It’s a syndrome I encounter almost daily on this blog. And it’s something I see happening with growing regularity when fellow screenwriters, bloggers and other people in my industry take on a current issue, critique a new TV series or even disagree with the opinion held by one of our Guilds, associations or local institutions.
Even when we’re JOKING, there always seems to be somebody either demanding an apology or dropping a dime on you, in the hope some authority figure can whip you back in line.
Our culture seems to have become one in which, if I don’t happen to find “Little Mosque on the Prairie” funny, I must be in favor of bombing civilians in Iraq.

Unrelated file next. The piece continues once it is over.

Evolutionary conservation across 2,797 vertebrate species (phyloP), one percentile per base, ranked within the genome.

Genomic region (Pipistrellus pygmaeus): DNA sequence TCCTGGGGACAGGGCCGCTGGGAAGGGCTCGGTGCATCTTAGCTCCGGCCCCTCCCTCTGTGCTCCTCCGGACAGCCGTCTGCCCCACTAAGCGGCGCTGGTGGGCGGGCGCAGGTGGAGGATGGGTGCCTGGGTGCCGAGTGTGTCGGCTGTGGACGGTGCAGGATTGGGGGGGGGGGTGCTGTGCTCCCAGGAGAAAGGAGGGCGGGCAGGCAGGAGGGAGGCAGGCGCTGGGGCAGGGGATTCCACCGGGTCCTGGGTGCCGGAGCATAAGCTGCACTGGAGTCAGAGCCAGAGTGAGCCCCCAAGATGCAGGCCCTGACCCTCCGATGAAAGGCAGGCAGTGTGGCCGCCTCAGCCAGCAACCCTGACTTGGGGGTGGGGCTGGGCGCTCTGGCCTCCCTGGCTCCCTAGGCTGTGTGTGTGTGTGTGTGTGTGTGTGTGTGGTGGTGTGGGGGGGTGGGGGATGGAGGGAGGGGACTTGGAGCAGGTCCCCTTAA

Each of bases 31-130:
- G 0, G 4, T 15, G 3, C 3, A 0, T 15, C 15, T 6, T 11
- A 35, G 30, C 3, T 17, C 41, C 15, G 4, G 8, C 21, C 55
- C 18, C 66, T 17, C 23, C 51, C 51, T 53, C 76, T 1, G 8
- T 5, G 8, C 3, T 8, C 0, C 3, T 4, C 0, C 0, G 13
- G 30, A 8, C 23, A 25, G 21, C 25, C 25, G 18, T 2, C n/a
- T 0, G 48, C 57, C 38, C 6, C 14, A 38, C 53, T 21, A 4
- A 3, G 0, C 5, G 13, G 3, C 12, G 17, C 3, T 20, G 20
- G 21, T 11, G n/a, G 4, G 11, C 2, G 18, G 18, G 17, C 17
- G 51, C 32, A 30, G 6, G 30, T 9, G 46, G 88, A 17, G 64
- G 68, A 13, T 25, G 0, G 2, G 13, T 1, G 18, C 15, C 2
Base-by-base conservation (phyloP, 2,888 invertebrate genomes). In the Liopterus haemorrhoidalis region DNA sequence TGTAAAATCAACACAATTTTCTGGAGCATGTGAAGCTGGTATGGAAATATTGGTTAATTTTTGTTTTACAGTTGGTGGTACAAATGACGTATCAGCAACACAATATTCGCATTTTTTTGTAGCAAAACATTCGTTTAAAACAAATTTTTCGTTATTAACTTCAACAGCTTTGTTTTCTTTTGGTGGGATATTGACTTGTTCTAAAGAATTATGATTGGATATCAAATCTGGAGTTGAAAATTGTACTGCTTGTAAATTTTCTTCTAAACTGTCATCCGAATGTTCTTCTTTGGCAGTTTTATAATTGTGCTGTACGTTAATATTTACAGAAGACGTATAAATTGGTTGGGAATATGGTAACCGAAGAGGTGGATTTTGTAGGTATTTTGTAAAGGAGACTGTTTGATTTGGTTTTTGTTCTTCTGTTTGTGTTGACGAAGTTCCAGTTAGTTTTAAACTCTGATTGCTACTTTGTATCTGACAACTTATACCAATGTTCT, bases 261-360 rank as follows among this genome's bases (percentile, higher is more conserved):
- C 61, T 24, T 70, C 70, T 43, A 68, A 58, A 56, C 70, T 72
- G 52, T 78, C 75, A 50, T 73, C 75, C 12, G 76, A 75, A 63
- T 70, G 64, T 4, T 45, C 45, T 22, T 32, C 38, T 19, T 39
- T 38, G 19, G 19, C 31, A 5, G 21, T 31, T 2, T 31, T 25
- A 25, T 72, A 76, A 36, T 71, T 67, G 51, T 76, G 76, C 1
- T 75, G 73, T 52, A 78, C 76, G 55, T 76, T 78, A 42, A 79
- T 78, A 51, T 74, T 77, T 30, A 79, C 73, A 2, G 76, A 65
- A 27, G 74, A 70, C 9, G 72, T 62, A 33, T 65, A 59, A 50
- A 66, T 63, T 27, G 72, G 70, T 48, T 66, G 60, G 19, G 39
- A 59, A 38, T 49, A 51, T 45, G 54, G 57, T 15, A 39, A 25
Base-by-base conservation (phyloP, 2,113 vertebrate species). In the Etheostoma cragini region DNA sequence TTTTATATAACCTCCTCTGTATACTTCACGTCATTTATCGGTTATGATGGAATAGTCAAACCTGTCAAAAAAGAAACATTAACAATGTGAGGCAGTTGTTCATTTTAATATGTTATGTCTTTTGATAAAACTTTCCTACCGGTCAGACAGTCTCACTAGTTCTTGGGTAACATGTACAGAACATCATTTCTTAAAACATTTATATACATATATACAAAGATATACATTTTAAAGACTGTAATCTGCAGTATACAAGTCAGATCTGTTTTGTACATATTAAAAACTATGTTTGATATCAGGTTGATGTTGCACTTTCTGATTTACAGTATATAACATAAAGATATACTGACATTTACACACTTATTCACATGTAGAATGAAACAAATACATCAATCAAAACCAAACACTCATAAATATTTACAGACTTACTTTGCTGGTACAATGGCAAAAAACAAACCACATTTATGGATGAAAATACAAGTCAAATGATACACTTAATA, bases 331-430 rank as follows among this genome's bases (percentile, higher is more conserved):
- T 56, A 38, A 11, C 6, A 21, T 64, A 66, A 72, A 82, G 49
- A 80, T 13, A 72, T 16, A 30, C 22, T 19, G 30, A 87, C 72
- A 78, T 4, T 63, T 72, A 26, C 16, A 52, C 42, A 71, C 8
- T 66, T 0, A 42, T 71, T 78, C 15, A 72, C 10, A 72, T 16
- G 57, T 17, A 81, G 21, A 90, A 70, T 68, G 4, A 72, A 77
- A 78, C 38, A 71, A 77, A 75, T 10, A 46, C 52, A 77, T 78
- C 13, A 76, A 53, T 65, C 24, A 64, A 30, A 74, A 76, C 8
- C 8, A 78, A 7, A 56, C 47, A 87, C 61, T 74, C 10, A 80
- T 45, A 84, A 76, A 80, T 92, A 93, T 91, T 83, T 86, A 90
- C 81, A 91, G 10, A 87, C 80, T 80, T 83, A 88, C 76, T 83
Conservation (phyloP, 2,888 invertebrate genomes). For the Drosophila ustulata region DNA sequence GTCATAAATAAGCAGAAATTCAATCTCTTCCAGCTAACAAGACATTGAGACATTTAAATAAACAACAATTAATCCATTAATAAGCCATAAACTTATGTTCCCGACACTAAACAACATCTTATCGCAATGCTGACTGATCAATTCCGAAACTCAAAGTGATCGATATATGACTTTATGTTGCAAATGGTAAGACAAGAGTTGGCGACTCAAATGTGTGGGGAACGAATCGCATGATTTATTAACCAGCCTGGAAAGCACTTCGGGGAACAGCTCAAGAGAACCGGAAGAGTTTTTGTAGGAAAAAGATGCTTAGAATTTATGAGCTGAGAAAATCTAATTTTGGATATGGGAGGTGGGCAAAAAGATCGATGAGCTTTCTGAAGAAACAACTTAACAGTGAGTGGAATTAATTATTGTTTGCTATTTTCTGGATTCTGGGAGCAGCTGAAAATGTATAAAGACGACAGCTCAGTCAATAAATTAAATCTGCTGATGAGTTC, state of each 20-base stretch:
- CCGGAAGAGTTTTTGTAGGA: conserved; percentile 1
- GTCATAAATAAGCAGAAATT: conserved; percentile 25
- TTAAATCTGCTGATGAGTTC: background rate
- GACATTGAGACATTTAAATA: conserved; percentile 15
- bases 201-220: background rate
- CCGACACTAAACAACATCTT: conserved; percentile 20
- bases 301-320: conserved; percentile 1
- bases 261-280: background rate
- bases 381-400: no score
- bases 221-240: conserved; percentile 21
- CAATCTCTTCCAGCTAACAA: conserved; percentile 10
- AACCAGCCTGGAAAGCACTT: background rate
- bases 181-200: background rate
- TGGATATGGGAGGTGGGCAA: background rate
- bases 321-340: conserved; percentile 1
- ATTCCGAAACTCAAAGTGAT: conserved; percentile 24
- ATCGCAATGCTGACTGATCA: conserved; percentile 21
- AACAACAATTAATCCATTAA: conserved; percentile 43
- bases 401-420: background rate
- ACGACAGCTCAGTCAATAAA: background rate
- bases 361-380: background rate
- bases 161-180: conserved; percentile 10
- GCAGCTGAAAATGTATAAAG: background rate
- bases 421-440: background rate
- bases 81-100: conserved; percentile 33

We’ve become this almost “1984” society where not getting your news from Peter Mansbridge implies you must be hearing it from Bill O’Reilly and are therefore suspect on any number of levels.
And God forbid you should question the motives of any group someone else is hoping might one day throw them a bone.
We seem to have a lot of people quite willing to defend those who have no more use for them than any of the other junkyard dogs they employ for that purpose. And while their hair-trigger startle response to the slightest of slights isn’t going to affect me much, it does lead to the heartbreak of reading far too many emails thanking me for saying something the writer --- just --- can’t.
I’ve posted before about how counterproductive silence really is. But I do understand that some will never have the confidence or courage to say what they really want to say. That’s sad, inevitably allowing situations to grow worse. But it pales beside taking it upon yourself to silence someone else.